In that America, your new president could be a man who stands by when a public figure tries to silence a private citizen with hateful slurs. Who won't stand up to the slurs, or to any of the extreme, bigoted voices in his own party. It would be an America in which you have a new vice president who co-sponsored a bill that would allow pregnant women to die preventable deaths in our emergency rooms. An America in which states humiliate women by forcing us to endure invasive ultrasounds we don't want and our doctors say we don't need. An America in which access to birth control is controlled by people who will never use it; in which politicians redefine rape so survivors are victimized all over again; in which someone decides which domestic violence victims deserve help, and which don't. We know what this America would look like. In a few short months, it's the America we could be. But it's not the America we should be. It's not who we are.
We've also seen another future we could choose. First of all, we'd have the right to choose. It's an America in which no one can charge us more than men for the exact same health insurance; in which no one can deny us affordable access to the cancer screenings that could save our lives; in which we decide when to start our families. An America in which our president, when he hears a young woman has been verbally attacked, thinks of his daughters—not his delegates or donors—and stands with all women. And strangers come together, reach out and lift her up. And then, instead of trying to silence her, you invite me here—and give me a microphone—to amplify our voice. That's the difference.
I guess she struck some misogynists' nerves.
The biggest surprise for me was Sister Simone Campbell. I knew about Nuns on the Bus, because a devout Catholic cousin of mine in Pennsylvania called me to talk about them after she got to meet them.
She walked onto the stage, after her introduction, smiling at the sound of loud applause and said, "Yes ... we have nuns on the bus and a nun on the podium."
From her organization's website:
Sister Simone Campbell, NETWORK’s Executive Director, stated, “We agree with Catholic Bishops that Paul Ryan’s budget fails the test of Catholic Social Teaching since it deliberately harms people at the economic margins. It is also unpatriotic because it says that we are an individualistic, selfish nation. This is emphatically not who we are. Both our Constitution and our faith teach us that “We the People” are called to care for one another, to have responsibility for each other. This year’s election will present us with a critical choice. Do we want to favor the rich on the backs of people in need? Is that who we want to be?”Sister Simone was not the only woman on stage from a religious path. The person honored with giving the opening invocation on Wednesday was Bishop Vashti McKenzie from the African Methodist Episcopal Church and the first woman elected as bishop in A.M.E. history. The A.M.E. church is one of the nation's oldest black denominations, founded in 1794.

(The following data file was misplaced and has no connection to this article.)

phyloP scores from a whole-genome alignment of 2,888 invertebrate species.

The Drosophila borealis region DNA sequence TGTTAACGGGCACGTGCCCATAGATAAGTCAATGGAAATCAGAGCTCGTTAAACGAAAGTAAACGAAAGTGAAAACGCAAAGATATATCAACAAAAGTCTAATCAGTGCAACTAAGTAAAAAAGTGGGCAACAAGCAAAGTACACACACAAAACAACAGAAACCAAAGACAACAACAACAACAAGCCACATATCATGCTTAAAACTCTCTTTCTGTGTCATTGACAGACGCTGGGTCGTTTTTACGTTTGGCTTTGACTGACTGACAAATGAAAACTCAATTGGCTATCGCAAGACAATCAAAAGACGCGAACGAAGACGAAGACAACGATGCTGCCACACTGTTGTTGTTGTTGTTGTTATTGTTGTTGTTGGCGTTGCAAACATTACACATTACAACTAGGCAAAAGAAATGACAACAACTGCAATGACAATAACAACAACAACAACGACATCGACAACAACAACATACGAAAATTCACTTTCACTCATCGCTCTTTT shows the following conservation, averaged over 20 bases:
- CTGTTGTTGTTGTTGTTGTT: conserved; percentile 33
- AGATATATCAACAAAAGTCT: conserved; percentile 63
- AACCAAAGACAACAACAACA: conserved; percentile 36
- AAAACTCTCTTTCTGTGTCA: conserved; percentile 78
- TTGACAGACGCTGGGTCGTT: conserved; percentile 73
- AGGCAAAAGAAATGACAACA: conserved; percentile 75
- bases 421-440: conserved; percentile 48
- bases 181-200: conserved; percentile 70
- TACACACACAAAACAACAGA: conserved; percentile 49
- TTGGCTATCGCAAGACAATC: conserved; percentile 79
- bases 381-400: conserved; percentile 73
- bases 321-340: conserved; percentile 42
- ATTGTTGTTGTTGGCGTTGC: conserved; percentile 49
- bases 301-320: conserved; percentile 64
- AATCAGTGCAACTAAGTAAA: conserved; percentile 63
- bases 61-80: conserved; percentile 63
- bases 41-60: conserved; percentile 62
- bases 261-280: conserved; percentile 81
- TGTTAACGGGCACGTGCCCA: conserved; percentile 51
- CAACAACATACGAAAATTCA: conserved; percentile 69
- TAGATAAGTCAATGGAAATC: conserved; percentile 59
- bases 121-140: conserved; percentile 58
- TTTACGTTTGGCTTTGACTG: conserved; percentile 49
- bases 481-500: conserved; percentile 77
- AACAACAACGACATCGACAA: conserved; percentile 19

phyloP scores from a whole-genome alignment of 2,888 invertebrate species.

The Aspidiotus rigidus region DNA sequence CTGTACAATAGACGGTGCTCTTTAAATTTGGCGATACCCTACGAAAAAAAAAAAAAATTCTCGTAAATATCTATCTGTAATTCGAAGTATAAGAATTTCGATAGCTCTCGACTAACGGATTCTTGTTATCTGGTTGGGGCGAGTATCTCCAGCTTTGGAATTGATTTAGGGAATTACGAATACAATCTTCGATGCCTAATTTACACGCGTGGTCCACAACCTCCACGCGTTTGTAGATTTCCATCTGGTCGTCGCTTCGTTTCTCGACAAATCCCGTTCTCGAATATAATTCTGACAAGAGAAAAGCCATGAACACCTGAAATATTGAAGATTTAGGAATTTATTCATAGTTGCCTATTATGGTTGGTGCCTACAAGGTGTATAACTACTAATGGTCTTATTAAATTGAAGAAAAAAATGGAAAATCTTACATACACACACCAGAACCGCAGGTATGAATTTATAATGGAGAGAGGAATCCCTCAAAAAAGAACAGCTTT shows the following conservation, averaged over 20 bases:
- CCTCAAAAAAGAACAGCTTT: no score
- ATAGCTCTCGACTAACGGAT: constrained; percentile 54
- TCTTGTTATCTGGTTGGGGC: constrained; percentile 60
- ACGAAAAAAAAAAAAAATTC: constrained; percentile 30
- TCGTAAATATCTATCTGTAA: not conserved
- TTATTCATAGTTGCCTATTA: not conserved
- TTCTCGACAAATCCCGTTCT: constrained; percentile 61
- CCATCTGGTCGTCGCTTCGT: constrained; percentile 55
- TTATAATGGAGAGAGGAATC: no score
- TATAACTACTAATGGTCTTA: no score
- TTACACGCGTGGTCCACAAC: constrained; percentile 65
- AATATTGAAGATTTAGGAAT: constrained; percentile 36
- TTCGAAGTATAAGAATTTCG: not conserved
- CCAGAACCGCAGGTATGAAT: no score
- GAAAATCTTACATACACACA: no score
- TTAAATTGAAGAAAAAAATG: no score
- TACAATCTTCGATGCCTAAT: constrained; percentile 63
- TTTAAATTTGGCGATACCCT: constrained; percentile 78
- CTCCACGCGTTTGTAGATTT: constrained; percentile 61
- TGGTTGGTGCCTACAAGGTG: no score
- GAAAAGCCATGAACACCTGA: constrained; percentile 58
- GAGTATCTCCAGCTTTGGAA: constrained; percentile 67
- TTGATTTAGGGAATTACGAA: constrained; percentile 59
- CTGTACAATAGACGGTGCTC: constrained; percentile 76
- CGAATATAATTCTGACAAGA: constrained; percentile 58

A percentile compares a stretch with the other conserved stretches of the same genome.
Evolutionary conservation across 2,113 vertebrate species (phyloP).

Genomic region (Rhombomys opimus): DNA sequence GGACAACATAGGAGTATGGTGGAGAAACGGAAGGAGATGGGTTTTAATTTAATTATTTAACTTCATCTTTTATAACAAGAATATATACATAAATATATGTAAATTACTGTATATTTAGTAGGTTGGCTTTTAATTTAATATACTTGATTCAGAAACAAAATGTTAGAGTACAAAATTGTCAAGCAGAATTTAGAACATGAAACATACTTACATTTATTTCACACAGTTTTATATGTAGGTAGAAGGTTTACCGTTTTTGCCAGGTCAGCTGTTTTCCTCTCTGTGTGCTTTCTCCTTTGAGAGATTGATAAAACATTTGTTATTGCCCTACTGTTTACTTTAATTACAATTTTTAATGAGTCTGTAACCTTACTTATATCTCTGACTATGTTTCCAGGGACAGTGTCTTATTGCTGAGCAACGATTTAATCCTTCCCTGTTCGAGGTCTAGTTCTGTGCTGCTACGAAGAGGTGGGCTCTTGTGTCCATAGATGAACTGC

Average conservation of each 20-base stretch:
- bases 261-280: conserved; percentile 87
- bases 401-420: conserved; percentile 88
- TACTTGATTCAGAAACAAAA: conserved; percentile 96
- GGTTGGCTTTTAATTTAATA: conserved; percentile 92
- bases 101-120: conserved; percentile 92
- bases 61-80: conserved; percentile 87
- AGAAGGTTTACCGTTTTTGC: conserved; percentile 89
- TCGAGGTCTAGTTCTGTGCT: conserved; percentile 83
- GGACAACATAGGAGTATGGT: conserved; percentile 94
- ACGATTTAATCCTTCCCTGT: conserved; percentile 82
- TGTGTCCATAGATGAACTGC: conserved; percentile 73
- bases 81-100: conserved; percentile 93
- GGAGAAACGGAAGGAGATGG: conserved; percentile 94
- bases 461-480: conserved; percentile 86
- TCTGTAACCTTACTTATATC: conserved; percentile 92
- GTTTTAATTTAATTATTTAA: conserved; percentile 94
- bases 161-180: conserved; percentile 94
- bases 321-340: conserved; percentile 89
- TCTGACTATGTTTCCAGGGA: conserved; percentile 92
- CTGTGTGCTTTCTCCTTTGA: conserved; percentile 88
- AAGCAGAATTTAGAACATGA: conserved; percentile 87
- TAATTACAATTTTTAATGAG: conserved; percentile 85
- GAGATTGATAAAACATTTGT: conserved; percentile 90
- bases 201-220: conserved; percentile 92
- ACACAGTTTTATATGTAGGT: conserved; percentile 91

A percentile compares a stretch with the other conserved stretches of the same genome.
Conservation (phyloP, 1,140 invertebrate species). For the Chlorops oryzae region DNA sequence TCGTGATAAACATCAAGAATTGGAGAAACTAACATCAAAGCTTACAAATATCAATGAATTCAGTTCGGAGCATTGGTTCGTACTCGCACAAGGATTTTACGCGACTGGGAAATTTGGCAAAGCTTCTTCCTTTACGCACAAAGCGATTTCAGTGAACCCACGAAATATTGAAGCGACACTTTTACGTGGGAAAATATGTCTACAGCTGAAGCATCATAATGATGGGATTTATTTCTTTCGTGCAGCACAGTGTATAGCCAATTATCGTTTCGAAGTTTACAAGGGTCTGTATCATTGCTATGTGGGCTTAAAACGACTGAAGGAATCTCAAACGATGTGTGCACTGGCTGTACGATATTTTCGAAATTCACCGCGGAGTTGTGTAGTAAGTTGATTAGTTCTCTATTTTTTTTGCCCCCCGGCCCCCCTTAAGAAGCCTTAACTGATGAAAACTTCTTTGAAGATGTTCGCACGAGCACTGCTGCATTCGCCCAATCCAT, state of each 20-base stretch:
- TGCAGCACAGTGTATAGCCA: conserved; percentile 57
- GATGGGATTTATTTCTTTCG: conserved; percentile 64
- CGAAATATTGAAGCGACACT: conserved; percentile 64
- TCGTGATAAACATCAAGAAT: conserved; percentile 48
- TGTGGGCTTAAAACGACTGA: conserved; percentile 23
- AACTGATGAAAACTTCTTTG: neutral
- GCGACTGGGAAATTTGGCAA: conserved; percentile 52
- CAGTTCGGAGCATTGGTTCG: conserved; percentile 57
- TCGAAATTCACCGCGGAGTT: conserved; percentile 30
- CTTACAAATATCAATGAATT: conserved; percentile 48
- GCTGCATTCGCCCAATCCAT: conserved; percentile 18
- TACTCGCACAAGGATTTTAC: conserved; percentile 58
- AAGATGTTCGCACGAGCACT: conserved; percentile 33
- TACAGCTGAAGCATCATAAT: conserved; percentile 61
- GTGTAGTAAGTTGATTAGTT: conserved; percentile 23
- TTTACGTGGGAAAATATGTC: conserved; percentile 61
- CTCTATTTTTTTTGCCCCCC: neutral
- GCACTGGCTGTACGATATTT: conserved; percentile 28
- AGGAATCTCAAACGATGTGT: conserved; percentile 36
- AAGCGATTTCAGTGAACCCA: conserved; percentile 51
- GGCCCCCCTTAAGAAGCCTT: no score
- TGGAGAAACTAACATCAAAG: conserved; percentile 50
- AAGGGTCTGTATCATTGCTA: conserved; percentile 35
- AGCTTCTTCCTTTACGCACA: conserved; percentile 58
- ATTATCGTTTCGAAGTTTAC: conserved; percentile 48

Remind us again of the brave dreams that were born in the heart of our ancestors, the dreams they were willing to live and die for. Grant us courage to continue to flesh out their dreams and grant us the wisdom to reshape the strategy for this present age. Empower us to work, to save our children because if we do not, no one else will. Guide us to make the sunset years of our seniors a season of dignity without them having to choose between shelter, sustenance, and prescription drugs. Do not allow again women to be enslaved by prehistoric ideas about biological function. If we fall, help us to rise again and put within us a faith and a hope that cannot be quenched. Inspire all harassed souls of every race, nation, religion, and hue with the assurance that all the forces of good are moving them onto peace, health, and wholeness.
In the summer of 1976, Texas Congresswoman Barbara Jordan electrified the nation as she stood at the podium in New York City and told delegates to the Democratic National Convention that “my presence here is one additional bit of evidence that the American Dream need not forever be deferred.”She forcefully expressed her concerns about voter suppression and voter education.
One of the people listening to the speech of July 12 was a 29-year-old minister who would go onto to blaze her own historic trail as the first female to be ordained as bishop in the African Methodist Episcopal Church.